Orioles analysis: OPS by position compared to rest of American League, July Edition

USA TODAY Sports

The team has cooled off in general over the last month, but Chris Davis is still the best, and second basemen are no longer the worst-hitting unit in the AL. Mark looks at the performance across the board. Is there hope to fix what's wrong?

Earlier in the season, as Orioles second basemen and designated hitters flailed away with such near-total failure, I wondered whether they were the worst hitters in the American League. It felt like they must have been. Two months ago, they were, and a month ago, second basemen still were. Literally, for the first 71 games of the season, Orioles second basemen were the worst in the American League at hitting. On the other hand, Orioles first basemen (Chris Davis) were the best in the majors.

With the All-Star Break arriving, it's time to revisit the positional OPS rankings and see how the Orioles measure up with another 25 games played. When the last edition of this article was published, the Orioles were in second place in the American League East, two games back. They are now in third place, 4.5 games back.

The chart below contains the hitting numbers for each position by the O's and includes their rank in the American League by OPS (on-base percentage plus slugging). They are rankings by position, not by individual player. Center field is mostly, but not completely, Adam Jones. First base is mostly Chris Davis, catcher is mostly Matt Wieters, and so on.

Also included are the current batting average, on-base percentage, and slugging percentage at each position, as well as for the whole team, with the change between this time last month and now reflecting how the numbers have heated up or cooled off. A month ago, the Orioles were second overall, with six positions where they ranked fifth or better, four where they ranked third or better, and three where they ranked twelfth or worse.

Position AVG OBP SLG +/- OPS OPS Rank (AL)
DH .197 .261 .382 -(.004) 14
C .221 .282 .390 +.013 10
1B .307 .382 .679 -(.057) 1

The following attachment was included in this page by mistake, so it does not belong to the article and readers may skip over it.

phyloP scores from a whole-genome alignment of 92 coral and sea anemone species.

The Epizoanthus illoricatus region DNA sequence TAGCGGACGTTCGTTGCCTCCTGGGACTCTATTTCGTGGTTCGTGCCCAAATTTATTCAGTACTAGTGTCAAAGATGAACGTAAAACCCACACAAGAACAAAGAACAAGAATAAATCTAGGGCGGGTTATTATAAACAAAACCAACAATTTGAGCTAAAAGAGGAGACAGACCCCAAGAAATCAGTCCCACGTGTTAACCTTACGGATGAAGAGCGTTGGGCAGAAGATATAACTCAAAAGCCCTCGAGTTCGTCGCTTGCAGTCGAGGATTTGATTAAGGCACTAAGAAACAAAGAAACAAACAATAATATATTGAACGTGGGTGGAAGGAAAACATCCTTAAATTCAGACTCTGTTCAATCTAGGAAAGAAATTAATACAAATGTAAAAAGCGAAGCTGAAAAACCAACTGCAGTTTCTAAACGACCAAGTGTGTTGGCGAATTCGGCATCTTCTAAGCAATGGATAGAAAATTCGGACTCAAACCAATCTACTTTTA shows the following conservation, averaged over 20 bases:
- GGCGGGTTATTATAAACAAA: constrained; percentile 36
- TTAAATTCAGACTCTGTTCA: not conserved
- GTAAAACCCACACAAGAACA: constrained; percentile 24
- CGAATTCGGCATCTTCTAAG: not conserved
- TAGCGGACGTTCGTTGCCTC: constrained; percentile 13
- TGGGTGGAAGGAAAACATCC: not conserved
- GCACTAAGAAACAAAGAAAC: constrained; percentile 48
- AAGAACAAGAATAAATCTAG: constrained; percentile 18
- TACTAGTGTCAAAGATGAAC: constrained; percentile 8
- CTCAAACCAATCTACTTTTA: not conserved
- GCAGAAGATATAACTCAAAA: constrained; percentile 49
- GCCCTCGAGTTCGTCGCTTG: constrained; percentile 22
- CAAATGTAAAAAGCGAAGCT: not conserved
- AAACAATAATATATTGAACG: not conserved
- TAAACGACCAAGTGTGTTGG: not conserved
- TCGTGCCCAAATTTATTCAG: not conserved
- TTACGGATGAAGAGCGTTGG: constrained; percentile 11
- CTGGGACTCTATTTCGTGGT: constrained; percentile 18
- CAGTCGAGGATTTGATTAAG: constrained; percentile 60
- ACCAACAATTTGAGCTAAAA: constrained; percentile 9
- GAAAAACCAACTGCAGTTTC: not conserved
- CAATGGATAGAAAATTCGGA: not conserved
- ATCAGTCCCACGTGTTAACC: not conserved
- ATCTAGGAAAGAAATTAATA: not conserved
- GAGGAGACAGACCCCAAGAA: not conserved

2B .231 .287 .358 +.085 12
3B .309 .336 .469 -(.044) 6
SS .253 .295 .438 -(.035) 4
LF .277 .342 .410 -(.028) 5
CF .296 .324 .504 -(.019) 2
RF .292 .336 .403 -(.039) 5
Whole team .266 .316 .446 -(.016) 3

Modest declines from most every position that was performing strongly have not been offset by increases from most of the positions that were under-performing. The good news is that second basemen have finally raised themselves up from the worst in the American League. The bad news is that catcher and designated hitter seem to have mostly lined up with where they are going to remain. They are not going to carry the team if hot first halves don't turn into hot second halves.

Is there cause for panic because of some drops? Probably not. This is still a top offense in the American League, and one month's slump in most of the positions may not continue. They lead the AL in home runs and in slugging percentage. They do not particularly get on base. They do not like to walk. They are what they are, and some individual players frustrate us a lot in some of their at-bats - take Jones, who trails only Mike Trout among AL center fielders - but they are, collectively, very good at what they do this year.

Can we dream about continued improvement at second base? That position has been so absurdly bad it almost can't possibly remain that way. Even the .232/.279/.393 from Brian Roberts (who has played some DH as well) is an improvement in both positions. DH has been so bad that it is possible the Orioles could pull off some marginal trade to improve it - the next Jim Thome, without the long-running internet joke of HEY GUYS THIS IS JI

JIM THOME to sustain us. Perhaps they will give up on Nolan Reimold and give a shot to Henry Urrutia, who has been raking at Bowie and then Norfolk. It's unlikely he could provide the same kind of spark that Nate McLouth and Manny Machado did last year, but he could be one piece of that puzzle. Perhaps Reimold will improve, but it doesn't feel likely at this point.

Last year's O's offense made it work with a .247/.311/.417 batting line that was 7th-best in the AL in OPS. Of course, the strength of last year's team was the bullpen, which is not the case this year.

This illustrates that Orioles offense is not the problem, and even if it stumbles, it is not the reason why the Orioles might fall out of the race. There are trouble spots in the lineup, but every team has trouble spots. The bigger trouble spot is the starting rotation with its 4.79 ERA. Saying the offense needs to be fixed is assuming that sub-par rotation is an intractable problem, which it may be, but if averaging 4.81 being scored per game isn't enough, that is not on the hitters.

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